Asthma Misdiagnosed in One-Third of Cases: Study
New research suggests that about one out of every three adults diagnosed with asthma are later found to not have the disease, raising concerns about potentially unnecessary treatments.
In a study published this week in the Journal of the American Medical Association (JAMA), Canadian researchers indicate that about one-third of patients discovered that asthma was misdiagnosed five years later, and had no signs of the condition during follow-up testing.
Researchers analyzed 700 randomly selected adults with asthma, diagnosed by a doctor in 10 Canadian cities from January 2012 to February 2016. Adults had the asthma diagnosis within the past five years and 613 patients were fully eligible for the study.
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During the study, asthma diagnosis was ruled out in 203 of the 613 study participants, revealing 33% of patients did not have asthma after being diagnosed with asthma by a doctor. Those patients had undergone repeated bronchial challenge tests over one year and were still found not to have asthma, revealing the misdiagnosis.
Twelve months following that, participants in the study were followed up with again and 181 patients, or 30 percent, still exhibited no clinical or laboratory evidence of asthma.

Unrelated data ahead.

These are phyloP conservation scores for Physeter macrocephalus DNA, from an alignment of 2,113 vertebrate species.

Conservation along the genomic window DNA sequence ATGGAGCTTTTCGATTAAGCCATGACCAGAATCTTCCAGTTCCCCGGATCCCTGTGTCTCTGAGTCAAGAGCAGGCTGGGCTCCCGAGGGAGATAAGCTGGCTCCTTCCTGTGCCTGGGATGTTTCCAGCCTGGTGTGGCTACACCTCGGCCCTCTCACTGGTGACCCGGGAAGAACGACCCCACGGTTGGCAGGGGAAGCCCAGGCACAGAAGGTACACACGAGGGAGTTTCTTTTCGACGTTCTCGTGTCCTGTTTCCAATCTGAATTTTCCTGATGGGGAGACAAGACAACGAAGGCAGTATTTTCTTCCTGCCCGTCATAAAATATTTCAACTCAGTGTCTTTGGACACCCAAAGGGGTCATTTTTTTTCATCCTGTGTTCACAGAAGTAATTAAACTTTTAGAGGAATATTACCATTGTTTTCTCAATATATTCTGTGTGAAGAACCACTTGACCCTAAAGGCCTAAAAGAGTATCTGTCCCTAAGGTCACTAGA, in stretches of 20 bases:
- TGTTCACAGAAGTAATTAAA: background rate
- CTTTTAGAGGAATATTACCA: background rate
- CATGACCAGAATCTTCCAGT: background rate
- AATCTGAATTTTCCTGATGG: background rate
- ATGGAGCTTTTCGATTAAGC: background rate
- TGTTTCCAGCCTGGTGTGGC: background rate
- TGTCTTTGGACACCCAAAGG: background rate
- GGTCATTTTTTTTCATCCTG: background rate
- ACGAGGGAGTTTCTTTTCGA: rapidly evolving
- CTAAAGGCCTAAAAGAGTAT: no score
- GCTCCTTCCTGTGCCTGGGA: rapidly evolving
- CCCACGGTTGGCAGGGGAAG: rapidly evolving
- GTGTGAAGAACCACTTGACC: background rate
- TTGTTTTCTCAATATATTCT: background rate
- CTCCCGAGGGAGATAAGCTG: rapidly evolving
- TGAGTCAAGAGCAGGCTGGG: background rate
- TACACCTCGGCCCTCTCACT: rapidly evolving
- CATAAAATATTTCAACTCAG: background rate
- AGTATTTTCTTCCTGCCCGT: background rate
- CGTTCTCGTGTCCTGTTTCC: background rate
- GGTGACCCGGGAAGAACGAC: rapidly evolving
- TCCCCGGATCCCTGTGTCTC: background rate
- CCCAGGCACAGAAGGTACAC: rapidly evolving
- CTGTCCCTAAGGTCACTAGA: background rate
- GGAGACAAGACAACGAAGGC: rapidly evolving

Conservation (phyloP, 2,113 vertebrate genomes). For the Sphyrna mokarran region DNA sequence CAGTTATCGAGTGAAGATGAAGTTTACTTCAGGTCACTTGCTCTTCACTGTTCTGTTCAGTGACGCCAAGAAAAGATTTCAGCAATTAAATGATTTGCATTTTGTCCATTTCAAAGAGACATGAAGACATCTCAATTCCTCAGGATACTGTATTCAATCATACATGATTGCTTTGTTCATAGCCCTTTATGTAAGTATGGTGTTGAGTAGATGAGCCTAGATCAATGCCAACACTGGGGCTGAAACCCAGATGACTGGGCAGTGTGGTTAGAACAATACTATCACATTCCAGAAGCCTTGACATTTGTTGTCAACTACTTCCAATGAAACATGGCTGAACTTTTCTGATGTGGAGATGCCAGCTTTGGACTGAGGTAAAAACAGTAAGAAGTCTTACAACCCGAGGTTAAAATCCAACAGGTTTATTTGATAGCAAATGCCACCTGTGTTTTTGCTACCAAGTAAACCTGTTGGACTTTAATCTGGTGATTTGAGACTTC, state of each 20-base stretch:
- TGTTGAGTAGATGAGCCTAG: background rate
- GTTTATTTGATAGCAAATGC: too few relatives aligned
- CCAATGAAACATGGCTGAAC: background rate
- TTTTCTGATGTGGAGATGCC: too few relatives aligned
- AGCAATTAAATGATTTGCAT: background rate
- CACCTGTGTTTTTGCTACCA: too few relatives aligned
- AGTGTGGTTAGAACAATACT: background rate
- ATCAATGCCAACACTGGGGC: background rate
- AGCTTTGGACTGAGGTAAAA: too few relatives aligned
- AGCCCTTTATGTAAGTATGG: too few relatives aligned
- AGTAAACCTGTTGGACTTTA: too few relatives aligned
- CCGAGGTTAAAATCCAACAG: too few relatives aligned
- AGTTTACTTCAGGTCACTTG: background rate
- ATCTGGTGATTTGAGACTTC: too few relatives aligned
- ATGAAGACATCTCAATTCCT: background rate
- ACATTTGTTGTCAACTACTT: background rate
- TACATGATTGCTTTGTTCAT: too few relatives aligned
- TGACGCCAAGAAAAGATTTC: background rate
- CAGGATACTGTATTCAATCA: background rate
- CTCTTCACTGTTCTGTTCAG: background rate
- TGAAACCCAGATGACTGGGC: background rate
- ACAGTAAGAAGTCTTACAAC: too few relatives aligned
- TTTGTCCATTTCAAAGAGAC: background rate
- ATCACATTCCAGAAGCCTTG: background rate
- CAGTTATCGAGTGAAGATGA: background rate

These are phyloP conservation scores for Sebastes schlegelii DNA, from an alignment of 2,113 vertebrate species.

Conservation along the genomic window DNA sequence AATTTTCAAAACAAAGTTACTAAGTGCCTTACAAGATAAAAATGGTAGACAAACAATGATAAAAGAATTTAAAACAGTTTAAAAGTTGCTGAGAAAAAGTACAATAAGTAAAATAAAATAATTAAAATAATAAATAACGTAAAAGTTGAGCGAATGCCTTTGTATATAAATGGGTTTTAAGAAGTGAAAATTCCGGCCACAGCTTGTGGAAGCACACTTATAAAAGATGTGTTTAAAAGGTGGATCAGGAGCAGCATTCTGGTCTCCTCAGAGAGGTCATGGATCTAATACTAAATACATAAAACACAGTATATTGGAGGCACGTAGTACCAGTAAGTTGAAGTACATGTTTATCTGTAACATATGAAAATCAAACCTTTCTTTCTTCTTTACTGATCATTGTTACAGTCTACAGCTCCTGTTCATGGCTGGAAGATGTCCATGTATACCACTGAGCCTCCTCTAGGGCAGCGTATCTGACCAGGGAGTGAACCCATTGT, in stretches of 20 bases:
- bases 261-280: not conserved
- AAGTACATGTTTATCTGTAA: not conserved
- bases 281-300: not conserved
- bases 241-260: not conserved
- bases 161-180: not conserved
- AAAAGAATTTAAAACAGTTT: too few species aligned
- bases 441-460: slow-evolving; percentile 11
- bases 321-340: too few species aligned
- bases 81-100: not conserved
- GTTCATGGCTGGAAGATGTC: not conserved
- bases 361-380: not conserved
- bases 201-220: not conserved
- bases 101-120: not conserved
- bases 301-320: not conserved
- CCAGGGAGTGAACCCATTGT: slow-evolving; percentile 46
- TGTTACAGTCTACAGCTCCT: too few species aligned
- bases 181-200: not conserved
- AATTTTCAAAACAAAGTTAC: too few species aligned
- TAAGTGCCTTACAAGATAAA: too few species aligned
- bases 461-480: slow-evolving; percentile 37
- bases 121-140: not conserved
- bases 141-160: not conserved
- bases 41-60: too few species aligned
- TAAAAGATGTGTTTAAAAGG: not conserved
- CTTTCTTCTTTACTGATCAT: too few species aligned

Twelve patients were found to have serious cardiorespiratory conditions that were misdiagnosed as asthma by their doctors.
Information from the doctor on how the diagnosis was made was obtained for the study. Any patients who used long term oral steroids or were unable to be tested using spirometry, measuring lung function through inhalations, were excluded from the study.
Patients were assessed with home monitoring, symptom monitoring and bronchial challenge tests. Patients using daily asthma medications had their medications gradually tapered off over four study visits to see how well their lung function was without the medications.
Using those methods, 33% of patients did not have a true diagnosis of asthma. Study authors said some patients were a clear misdiagnosis and others may have experienced remission of their asthma.
Researchers did indicate patients who had asthma ruled out were less likely to have undergone testing for airflow limitation by their doctor at the time of initial diagnosis compared to confirmed asthma sufferers.
Study authors say it is possible for patients to test negative for asthma and still exhibit symptoms or to be diagnosed incorrectly. They note that asthma is a complicated disease, and conditions like acid reflux and vocal cord dysfunction syndrome can have similar symptoms, like wheezing, cough, chest pain, and difficulty breathing.
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